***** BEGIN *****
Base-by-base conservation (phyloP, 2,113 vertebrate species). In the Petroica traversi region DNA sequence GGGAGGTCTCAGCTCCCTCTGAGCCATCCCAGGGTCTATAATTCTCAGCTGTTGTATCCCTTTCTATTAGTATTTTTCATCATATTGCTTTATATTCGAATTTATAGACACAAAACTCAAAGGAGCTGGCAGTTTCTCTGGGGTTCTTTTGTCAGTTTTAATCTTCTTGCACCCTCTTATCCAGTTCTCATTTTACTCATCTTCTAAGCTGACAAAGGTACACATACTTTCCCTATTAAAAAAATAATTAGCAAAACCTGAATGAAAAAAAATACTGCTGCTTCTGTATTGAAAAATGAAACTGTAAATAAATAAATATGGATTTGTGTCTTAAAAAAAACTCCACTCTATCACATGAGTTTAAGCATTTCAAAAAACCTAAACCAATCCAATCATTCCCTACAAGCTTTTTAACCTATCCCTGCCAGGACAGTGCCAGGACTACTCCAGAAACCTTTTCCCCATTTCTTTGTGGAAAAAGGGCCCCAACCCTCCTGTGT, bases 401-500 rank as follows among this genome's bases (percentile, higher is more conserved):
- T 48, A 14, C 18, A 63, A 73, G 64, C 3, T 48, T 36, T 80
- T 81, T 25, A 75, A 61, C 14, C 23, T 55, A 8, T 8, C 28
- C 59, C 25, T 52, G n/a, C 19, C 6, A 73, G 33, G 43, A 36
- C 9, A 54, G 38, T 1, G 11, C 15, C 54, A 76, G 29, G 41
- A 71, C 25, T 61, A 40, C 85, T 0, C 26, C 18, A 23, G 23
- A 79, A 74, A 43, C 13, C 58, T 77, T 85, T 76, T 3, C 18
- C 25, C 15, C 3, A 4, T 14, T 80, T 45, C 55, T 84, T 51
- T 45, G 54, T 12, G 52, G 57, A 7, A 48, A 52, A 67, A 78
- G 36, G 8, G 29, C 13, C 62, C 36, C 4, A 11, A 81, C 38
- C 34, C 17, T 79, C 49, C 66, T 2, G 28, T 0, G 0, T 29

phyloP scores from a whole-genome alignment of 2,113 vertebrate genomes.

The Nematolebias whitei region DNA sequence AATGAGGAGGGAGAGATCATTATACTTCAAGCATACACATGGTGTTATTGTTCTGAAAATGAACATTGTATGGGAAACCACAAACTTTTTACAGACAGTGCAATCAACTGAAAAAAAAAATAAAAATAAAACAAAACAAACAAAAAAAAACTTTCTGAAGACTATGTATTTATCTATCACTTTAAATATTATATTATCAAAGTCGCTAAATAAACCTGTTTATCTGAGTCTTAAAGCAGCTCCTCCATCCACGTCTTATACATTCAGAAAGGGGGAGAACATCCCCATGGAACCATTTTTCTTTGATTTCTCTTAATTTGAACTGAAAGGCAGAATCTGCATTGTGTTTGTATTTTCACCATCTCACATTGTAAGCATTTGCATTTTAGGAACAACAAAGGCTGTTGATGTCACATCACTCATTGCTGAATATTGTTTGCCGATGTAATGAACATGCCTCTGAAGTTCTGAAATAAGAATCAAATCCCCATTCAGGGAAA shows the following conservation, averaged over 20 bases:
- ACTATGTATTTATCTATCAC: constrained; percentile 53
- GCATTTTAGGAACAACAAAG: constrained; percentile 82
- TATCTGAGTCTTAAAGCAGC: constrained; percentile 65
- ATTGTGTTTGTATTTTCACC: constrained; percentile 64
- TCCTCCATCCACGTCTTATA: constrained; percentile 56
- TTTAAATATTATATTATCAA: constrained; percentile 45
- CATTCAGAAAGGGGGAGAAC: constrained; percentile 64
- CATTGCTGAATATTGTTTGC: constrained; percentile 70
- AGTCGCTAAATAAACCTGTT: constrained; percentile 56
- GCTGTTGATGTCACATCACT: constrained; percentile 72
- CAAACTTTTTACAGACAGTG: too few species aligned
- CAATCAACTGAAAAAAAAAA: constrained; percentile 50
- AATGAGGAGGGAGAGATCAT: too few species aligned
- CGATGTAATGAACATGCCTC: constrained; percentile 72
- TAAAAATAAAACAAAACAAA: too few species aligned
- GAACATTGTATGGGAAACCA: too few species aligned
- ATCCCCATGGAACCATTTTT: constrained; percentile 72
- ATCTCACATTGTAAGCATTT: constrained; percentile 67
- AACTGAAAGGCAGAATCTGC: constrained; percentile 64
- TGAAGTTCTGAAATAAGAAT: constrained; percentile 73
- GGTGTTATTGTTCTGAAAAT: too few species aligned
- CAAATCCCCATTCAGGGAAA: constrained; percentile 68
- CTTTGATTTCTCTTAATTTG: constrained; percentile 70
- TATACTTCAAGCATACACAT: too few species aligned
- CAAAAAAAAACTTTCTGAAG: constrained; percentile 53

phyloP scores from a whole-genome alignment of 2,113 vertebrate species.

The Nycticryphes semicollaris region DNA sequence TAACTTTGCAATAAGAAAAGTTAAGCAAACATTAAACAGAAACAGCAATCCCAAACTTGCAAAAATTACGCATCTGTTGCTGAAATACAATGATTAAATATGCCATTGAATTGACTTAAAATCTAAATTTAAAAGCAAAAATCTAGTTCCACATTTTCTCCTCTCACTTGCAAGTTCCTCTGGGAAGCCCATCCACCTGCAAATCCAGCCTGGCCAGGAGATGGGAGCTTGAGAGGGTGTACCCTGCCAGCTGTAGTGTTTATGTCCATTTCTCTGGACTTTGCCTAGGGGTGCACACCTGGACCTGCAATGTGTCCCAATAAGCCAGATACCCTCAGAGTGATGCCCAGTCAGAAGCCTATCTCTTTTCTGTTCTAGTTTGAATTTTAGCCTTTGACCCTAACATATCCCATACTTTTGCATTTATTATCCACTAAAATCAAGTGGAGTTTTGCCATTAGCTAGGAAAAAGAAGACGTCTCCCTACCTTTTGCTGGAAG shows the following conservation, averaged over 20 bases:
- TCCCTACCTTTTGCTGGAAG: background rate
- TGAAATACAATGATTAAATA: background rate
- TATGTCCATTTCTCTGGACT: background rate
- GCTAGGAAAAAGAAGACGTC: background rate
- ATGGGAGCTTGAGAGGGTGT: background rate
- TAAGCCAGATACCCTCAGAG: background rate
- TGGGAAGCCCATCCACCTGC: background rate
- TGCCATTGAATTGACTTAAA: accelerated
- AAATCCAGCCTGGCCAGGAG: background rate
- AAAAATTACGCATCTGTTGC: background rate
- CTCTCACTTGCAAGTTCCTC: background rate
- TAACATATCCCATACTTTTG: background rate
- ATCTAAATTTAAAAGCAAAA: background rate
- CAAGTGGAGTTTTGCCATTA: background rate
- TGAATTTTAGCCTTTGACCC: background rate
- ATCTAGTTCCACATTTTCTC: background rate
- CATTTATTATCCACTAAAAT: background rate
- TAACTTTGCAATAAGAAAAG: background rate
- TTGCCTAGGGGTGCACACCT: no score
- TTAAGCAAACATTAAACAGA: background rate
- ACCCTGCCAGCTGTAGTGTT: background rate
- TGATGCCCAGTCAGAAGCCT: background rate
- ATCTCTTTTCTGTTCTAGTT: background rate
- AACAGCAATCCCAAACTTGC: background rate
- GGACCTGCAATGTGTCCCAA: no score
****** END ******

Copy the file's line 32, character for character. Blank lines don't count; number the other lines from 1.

- AACTGAAAGGCAGAATCTGC: constrained; percentile 64